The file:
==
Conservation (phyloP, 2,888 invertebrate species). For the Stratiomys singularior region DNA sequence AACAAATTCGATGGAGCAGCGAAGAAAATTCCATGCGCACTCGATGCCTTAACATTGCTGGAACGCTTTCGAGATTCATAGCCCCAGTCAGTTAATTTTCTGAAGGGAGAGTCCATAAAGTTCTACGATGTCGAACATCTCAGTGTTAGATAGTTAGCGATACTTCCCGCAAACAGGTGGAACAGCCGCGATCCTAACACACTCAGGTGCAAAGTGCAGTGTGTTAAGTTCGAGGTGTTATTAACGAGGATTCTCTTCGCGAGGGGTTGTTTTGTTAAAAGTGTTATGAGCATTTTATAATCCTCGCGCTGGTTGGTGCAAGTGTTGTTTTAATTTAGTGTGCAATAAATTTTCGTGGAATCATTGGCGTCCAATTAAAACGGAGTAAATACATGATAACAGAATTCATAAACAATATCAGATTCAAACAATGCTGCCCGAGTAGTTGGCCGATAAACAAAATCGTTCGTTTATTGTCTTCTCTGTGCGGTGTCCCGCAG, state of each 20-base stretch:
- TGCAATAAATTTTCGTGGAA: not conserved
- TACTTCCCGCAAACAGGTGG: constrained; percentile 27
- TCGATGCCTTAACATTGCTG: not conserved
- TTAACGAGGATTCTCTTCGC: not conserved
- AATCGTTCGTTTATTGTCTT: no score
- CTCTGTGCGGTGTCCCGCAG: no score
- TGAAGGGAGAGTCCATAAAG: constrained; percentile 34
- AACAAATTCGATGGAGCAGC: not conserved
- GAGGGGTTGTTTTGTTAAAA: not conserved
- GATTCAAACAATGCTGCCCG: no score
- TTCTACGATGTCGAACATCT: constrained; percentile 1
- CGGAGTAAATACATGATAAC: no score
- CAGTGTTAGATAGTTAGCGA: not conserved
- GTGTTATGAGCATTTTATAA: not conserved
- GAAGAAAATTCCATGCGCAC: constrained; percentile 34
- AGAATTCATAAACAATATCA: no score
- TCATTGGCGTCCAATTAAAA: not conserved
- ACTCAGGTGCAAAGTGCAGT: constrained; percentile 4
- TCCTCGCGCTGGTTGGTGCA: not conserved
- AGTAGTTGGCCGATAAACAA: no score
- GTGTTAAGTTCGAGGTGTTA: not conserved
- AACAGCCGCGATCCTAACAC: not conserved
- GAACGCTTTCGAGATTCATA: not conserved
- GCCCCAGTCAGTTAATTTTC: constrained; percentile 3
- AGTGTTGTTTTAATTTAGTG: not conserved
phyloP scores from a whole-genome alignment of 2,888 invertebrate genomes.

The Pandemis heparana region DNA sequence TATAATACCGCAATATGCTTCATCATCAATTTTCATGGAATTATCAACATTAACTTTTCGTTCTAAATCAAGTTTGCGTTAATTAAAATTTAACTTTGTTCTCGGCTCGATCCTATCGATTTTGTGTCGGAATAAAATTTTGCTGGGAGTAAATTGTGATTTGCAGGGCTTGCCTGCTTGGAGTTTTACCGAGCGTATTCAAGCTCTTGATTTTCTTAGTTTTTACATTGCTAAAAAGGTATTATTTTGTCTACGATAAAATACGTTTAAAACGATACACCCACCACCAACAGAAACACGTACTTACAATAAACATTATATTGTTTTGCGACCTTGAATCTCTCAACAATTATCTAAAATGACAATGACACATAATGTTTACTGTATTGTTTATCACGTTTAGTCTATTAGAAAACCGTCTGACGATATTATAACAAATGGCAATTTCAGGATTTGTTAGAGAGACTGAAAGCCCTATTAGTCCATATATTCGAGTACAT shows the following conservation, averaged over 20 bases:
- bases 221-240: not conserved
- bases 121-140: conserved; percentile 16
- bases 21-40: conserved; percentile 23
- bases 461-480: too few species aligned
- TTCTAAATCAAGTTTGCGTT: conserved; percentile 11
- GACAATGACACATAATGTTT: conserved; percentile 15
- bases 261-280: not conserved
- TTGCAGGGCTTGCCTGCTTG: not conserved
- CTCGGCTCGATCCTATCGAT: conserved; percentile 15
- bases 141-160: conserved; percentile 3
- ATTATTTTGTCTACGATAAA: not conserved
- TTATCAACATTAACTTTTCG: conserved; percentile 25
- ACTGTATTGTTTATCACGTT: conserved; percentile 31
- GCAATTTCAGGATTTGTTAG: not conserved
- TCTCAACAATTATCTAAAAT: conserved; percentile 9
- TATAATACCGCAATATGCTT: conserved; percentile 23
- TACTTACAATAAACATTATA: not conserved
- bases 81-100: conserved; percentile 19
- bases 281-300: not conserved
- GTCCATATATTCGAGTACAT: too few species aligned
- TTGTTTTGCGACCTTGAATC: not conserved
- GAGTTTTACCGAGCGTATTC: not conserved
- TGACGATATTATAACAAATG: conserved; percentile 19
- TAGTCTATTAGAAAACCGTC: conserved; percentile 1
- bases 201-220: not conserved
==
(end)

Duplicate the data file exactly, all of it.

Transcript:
Conservation (phyloP, 2,888 invertebrate species). For the Stratiomys singularior region DNA sequence AACAAATTCGATGGAGCAGCGAAGAAAATTCCATGCGCACTCGATGCCTTAACATTGCTGGAACGCTTTCGAGATTCATAGCCCCAGTCAGTTAATTTTCTGAAGGGAGAGTCCATAAAGTTCTACGATGTCGAACATCTCAGTGTTAGATAGTTAGCGATACTTCCCGCAAACAGGTGGAACAGCCGCGATCCTAACACACTCAGGTGCAAAGTGCAGTGTGTTAAGTTCGAGGTGTTATTAACGAGGATTCTCTTCGCGAGGGGTTGTTTTGTTAAAAGTGTTATGAGCATTTTATAATCCTCGCGCTGGTTGGTGCAAGTGTTGTTTTAATTTAGTGTGCAATAAATTTTCGTGGAATCATTGGCGTCCAATTAAAACGGAGTAAATACATGATAACAGAATTCATAAACAATATCAGATTCAAACAATGCTGCCCGAGTAGTTGGCCGATAAACAAAATCGTTCGTTTATTGTCTTCTCTGTGCGGTGTCCCGCAG, state of each 20-base stretch:
- TGCAATAAATTTTCGTGGAA: not conserved
- TACTTCCCGCAAACAGGTGG: constrained; percentile 27
- TCGATGCCTTAACATTGCTG: not conserved
- TTAACGAGGATTCTCTTCGC: not conserved
- AATCGTTCGTTTATTGTCTT: no score
- CTCTGTGCGGTGTCCCGCAG: no score
- TGAAGGGAGAGTCCATAAAG: constrained; percentile 34
- AACAAATTCGATGGAGCAGC: not conserved
- GAGGGGTTGTTTTGTTAAAA: not conserved
- GATTCAAACAATGCTGCCCG: no score
- TTCTACGATGTCGAACATCT: constrained; percentile 1
- CGGAGTAAATACATGATAAC: no score
- CAGTGTTAGATAGTTAGCGA: not conserved
- GTGTTATGAGCATTTTATAA: not conserved
- GAAGAAAATTCCATGCGCAC: constrained; percentile 34
- AGAATTCATAAACAATATCA: no score
- TCATTGGCGTCCAATTAAAA: not conserved
- ACTCAGGTGCAAAGTGCAGT: constrained; percentile 4
- TCCTCGCGCTGGTTGGTGCA: not conserved
- AGTAGTTGGCCGATAAACAA: no score
- GTGTTAAGTTCGAGGTGTTA: not conserved
- AACAGCCGCGATCCTAACAC: not conserved
- GAACGCTTTCGAGATTCATA: not conserved
- GCCCCAGTCAGTTAATTTTC: constrained; percentile 3
- AGTGTTGTTTTAATTTAGTG: not conserved
phyloP scores from a whole-genome alignment of 2,888 invertebrate genomes.

The Pandemis heparana region DNA sequence TATAATACCGCAATATGCTTCATCATCAATTTTCATGGAATTATCAACATTAACTTTTCGTTCTAAATCAAGTTTGCGTTAATTAAAATTTAACTTTGTTCTCGGCTCGATCCTATCGATTTTGTGTCGGAATAAAATTTTGCTGGGAGTAAATTGTGATTTGCAGGGCTTGCCTGCTTGGAGTTTTACCGAGCGTATTCAAGCTCTTGATTTTCTTAGTTTTTACATTGCTAAAAAGGTATTATTTTGTCTACGATAAAATACGTTTAAAACGATACACCCACCACCAACAGAAACACGTACTTACAATAAACATTATATTGTTTTGCGACCTTGAATCTCTCAACAATTATCTAAAATGACAATGACACATAATGTTTACTGTATTGTTTATCACGTTTAGTCTATTAGAAAACCGTCTGACGATATTATAACAAATGGCAATTTCAGGATTTGTTAGAGAGACTGAAAGCCCTATTAGTCCATATATTCGAGTACAT shows the following conservation, averaged over 20 bases:
- bases 221-240: not conserved
- bases 121-140: conserved; percentile 16
- bases 21-40: conserved; percentile 23
- bases 461-480: too few species aligned
- TTCTAAATCAAGTTTGCGTT: conserved; percentile 11
- GACAATGACACATAATGTTT: conserved; percentile 15
- bases 261-280: not conserved
- TTGCAGGGCTTGCCTGCTTG: not conserved
- CTCGGCTCGATCCTATCGAT: conserved; percentile 15
- bases 141-160: conserved; percentile 3
- ATTATTTTGTCTACGATAAA: not conserved
- TTATCAACATTAACTTTTCG: conserved; percentile 25
- ACTGTATTGTTTATCACGTT: conserved; percentile 31
- GCAATTTCAGGATTTGTTAG: not conserved
- TCTCAACAATTATCTAAAAT: conserved; percentile 9
- TATAATACCGCAATATGCTT: conserved; percentile 23
- TACTTACAATAAACATTATA: not conserved
- bases 81-100: conserved; percentile 19
- bases 281-300: not conserved
- GTCCATATATTCGAGTACAT: too few species aligned
- TTGTTTTGCGACCTTGAATC: not conserved
- GAGTTTTACCGAGCGTATTC: not conserved
- TGACGATATTATAACAAATG: conserved; percentile 19
- TAGTCTATTAGAAAACCGTC: conserved; percentile 1
- bases 201-220: not conserved